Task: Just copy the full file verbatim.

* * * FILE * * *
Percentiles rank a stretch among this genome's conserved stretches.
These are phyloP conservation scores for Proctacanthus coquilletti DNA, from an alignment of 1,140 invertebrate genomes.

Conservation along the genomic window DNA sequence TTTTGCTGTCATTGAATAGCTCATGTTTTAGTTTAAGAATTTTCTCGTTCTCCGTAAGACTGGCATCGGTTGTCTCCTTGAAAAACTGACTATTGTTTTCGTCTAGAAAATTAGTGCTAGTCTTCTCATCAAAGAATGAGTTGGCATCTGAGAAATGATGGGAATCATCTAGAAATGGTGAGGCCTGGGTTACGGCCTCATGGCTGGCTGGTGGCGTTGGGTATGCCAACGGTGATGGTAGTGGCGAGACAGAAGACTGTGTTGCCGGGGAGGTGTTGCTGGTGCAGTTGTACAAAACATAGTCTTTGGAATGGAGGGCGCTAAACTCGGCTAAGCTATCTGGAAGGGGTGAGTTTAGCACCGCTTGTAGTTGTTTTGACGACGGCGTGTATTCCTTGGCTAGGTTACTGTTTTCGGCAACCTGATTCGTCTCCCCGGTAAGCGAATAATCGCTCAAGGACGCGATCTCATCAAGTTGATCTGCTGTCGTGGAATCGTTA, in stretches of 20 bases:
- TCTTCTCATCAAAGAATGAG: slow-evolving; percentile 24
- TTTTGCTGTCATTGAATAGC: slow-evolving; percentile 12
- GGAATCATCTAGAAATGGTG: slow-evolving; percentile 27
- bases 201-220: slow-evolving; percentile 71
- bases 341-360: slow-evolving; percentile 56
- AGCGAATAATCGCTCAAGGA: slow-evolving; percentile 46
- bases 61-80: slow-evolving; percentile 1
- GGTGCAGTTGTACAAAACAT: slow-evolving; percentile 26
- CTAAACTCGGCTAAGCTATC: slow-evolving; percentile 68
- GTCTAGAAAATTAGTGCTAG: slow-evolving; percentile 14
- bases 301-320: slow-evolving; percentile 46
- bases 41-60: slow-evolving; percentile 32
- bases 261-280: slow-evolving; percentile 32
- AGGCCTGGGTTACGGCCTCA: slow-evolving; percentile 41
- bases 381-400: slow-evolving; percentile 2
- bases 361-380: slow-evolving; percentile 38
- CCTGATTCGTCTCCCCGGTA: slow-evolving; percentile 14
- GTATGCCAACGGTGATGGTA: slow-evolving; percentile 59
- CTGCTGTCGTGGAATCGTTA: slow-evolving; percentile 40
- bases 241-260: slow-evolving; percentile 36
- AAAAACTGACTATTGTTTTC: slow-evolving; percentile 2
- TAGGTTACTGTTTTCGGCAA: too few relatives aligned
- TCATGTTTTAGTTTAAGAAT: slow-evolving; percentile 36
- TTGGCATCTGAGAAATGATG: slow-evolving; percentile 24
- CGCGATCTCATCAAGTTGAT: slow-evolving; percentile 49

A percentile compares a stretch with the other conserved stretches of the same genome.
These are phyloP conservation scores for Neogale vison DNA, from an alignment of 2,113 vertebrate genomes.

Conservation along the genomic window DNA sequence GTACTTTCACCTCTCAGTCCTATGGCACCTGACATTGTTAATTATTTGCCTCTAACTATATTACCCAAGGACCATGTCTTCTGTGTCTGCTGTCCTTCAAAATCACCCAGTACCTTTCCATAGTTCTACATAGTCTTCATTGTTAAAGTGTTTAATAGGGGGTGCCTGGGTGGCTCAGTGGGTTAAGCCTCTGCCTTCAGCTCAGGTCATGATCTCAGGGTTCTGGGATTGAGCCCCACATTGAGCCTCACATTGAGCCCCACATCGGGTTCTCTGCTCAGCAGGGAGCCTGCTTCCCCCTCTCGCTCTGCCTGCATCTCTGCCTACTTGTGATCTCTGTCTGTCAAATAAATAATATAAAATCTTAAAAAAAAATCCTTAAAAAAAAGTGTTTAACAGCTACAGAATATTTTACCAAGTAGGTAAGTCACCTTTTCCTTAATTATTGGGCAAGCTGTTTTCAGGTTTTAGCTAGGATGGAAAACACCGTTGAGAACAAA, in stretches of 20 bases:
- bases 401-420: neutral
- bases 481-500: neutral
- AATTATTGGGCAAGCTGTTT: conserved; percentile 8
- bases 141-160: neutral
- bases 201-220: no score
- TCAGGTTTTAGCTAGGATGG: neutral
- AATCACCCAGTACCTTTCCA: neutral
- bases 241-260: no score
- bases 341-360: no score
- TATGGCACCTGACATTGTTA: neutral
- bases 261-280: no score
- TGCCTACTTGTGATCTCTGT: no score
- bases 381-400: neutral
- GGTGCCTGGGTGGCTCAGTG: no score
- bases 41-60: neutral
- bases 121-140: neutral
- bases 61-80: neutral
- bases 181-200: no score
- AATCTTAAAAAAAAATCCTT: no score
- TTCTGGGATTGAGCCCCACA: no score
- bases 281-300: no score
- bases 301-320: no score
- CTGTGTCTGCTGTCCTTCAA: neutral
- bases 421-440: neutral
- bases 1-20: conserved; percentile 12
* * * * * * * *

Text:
Percentiles rank a stretch among this genome's conserved stretches.
These are phyloP conservation scores for Proctacanthus coquilletti DNA, from an alignment of 1,140 invertebrate genomes.

Conservation along the genomic window DNA sequence TTTTGCTGTCATTGAATAGCTCATGTTTTAGTTTAAGAATTTTCTCGTTCTCCGTAAGACTGGCATCGGTTGTCTCCTTGAAAAACTGACTATTGTTTTCGTCTAGAAAATTAGTGCTAGTCTTCTCATCAAAGAATGAGTTGGCATCTGAGAAATGATGGGAATCATCTAGAAATGGTGAGGCCTGGGTTACGGCCTCATGGCTGGCTGGTGGCGTTGGGTATGCCAACGGTGATGGTAGTGGCGAGACAGAAGACTGTGTTGCCGGGGAGGTGTTGCTGGTGCAGTTGTACAAAACATAGTCTTTGGAATGGAGGGCGCTAAACTCGGCTAAGCTATCTGGAAGGGGTGAGTTTAGCACCGCTTGTAGTTGTTTTGACGACGGCGTGTATTCCTTGGCTAGGTTACTGTTTTCGGCAACCTGATTCGTCTCCCCGGTAAGCGAATAATCGCTCAAGGACGCGATCTCATCAAGTTGATCTGCTGTCGTGGAATCGTTA, in stretches of 20 bases:
- TCTTCTCATCAAAGAATGAG: slow-evolving; percentile 24
- TTTTGCTGTCATTGAATAGC: slow-evolving; percentile 12
- GGAATCATCTAGAAATGGTG: slow-evolving; percentile 27
- bases 201-220: slow-evolving; percentile 71
- bases 341-360: slow-evolving; percentile 56
- AGCGAATAATCGCTCAAGGA: slow-evolving; percentile 46
- bases 61-80: slow-evolving; percentile 1
- GGTGCAGTTGTACAAAACAT: slow-evolving; percentile 26
- CTAAACTCGGCTAAGCTATC: slow-evolving; percentile 68
- GTCTAGAAAATTAGTGCTAG: slow-evolving; percentile 14
- bases 301-320: slow-evolving; percentile 46
- bases 41-60: slow-evolving; percentile 32
- bases 261-280: slow-evolving; percentile 32
- AGGCCTGGGTTACGGCCTCA: slow-evolving; percentile 41
- bases 381-400: slow-evolving; percentile 2
- bases 361-380: slow-evolving; percentile 38
- CCTGATTCGTCTCCCCGGTA: slow-evolving; percentile 14
- GTATGCCAACGGTGATGGTA: slow-evolving; percentile 59
- CTGCTGTCGTGGAATCGTTA: slow-evolving; percentile 40
- bases 241-260: slow-evolving; percentile 36
- AAAAACTGACTATTGTTTTC: slow-evolving; percentile 2
- TAGGTTACTGTTTTCGGCAA: too few relatives aligned
- TCATGTTTTAGTTTAAGAAT: slow-evolving; percentile 36
- TTGGCATCTGAGAAATGATG: slow-evolving; percentile 24
- CGCGATCTCATCAAGTTGAT: slow-evolving; percentile 49

A percentile compares a stretch with the other conserved stretches of the same genome.
These are phyloP conservation scores for Neogale vison DNA, from an alignment of 2,113 vertebrate genomes.

Conservation along the genomic window DNA sequence GTACTTTCACCTCTCAGTCCTATGGCACCTGACATTGTTAATTATTTGCCTCTAACTATATTACCCAAGGACCATGTCTTCTGTGTCTGCTGTCCTTCAAAATCACCCAGTACCTTTCCATAGTTCTACATAGTCTTCATTGTTAAAGTGTTTAATAGGGGGTGCCTGGGTGGCTCAGTGGGTTAAGCCTCTGCCTTCAGCTCAGGTCATGATCTCAGGGTTCTGGGATTGAGCCCCACATTGAGCCTCACATTGAGCCCCACATCGGGTTCTCTGCTCAGCAGGGAGCCTGCTTCCCCCTCTCGCTCTGCCTGCATCTCTGCCTACTTGTGATCTCTGTCTGTCAAATAAATAATATAAAATCTTAAAAAAAAATCCTTAAAAAAAAGTGTTTAACAGCTACAGAATATTTTACCAAGTAGGTAAGTCACCTTTTCCTTAATTATTGGGCAAGCTGTTTTCAGGTTTTAGCTAGGATGGAAAACACCGTTGAGAACAAA, in stretches of 20 bases:
- bases 401-420: neutral
- bases 481-500: neutral
- AATTATTGGGCAAGCTGTTT: conserved; percentile 8
- bases 141-160: neutral
- bases 201-220: no score
- TCAGGTTTTAGCTAGGATGG: neutral
- AATCACCCAGTACCTTTCCA: neutral
- bases 241-260: no score
- bases 341-360: no score
- TATGGCACCTGACATTGTTA: neutral
- bases 261-280: no score
- TGCCTACTTGTGATCTCTGT: no score
- bases 381-400: neutral
- GGTGCCTGGGTGGCTCAGTG: no score
- bases 41-60: neutral
- bases 121-140: neutral
- bases 61-80: neutral
- bases 181-200: no score
- AATCTTAAAAAAAAATCCTT: no score
- TTCTGGGATTGAGCCCCACA: no score
- bases 281-300: no score
- bases 301-320: no score
- CTGTGTCTGCTGTCCTTCAA: neutral
- bases 421-440: neutral
- bases 1-20: conserved; percentile 12